The influence of professional development on teachers' psychosocial perceptions of teaching a health-related physical education curriculum

Pamela Kulinna, Nate McCaughtry, Jeffrey J. Martin, Donetta Cothran, Roberta Faust

Research output: Contribution to journalArticle

27 Scopus citations


The impact of a yearlong professional development intervention on physical education teachers' psychosocial perceptions was investigated. Experienced mentor teachers (n = 15) were paired with inexperienced protégé teachers (n = 15) who helped them learn how to teach a health-related physical, education curriculum, (i.e., the Exemplary Physical Education Curriculum). Using the theory of planned behavior as the guiding theory, it was hypothesized that teachers would experience favorable increases in various psychological constructs (e.g., attitude) and variables reflecting the social culture of their schools (e.g., administrator's perceptions) as compared with control teachers (n = 17). A variety of statistically significant main and interaction effects with mean scores in expected directions were found. In general, mentors and protégés developed a more positive view of their own psychological state (e.g., perceived behavioral control) and of the immediate school social environment (i.e., support from administrators and fellow teachers). The significant results, combined with meaningful effect sizes, supported the effectiveness of this intervention.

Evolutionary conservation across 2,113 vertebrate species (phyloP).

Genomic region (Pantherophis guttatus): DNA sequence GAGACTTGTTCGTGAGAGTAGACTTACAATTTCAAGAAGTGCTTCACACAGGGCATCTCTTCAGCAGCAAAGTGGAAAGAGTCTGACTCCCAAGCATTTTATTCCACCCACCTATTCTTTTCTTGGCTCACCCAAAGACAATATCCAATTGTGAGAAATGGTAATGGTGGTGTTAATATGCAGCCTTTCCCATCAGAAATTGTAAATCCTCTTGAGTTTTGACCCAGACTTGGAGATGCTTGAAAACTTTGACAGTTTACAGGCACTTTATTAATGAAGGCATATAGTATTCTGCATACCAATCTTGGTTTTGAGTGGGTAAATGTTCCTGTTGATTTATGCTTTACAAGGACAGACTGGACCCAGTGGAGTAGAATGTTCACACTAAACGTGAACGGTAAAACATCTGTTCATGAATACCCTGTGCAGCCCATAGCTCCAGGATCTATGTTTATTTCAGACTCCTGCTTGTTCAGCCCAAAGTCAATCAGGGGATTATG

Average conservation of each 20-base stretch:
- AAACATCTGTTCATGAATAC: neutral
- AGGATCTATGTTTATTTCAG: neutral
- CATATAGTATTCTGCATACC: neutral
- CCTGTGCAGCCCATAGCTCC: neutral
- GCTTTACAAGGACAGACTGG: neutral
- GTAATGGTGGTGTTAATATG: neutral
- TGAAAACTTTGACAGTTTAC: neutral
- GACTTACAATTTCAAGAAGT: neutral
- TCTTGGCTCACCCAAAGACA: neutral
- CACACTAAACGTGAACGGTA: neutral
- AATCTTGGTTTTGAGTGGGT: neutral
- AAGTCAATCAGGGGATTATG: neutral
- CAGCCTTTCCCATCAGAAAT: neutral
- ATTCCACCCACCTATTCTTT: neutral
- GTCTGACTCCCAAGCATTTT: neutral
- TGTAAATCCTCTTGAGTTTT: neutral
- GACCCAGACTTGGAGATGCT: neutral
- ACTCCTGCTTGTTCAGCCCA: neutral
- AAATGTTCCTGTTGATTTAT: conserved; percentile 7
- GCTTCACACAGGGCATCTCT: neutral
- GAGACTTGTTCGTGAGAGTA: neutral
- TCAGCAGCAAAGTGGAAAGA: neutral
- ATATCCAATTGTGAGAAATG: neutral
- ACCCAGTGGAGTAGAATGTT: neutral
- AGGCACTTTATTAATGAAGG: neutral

Original languageEnglish (US)
Pages (from-to)292-307
Number of pages16
JournalJournal of Teaching in Physical Education
Issue number3
StatePublished - Jul 2008



  • EPEC
  • Exemplary physical education curriculum
  • Mentoring
  • Training

ASJC Scopus subject areas

  • Orthopedics and Sports Medicine
  • Physical Therapy, Sports Therapy and Rehabilitation
  • Education

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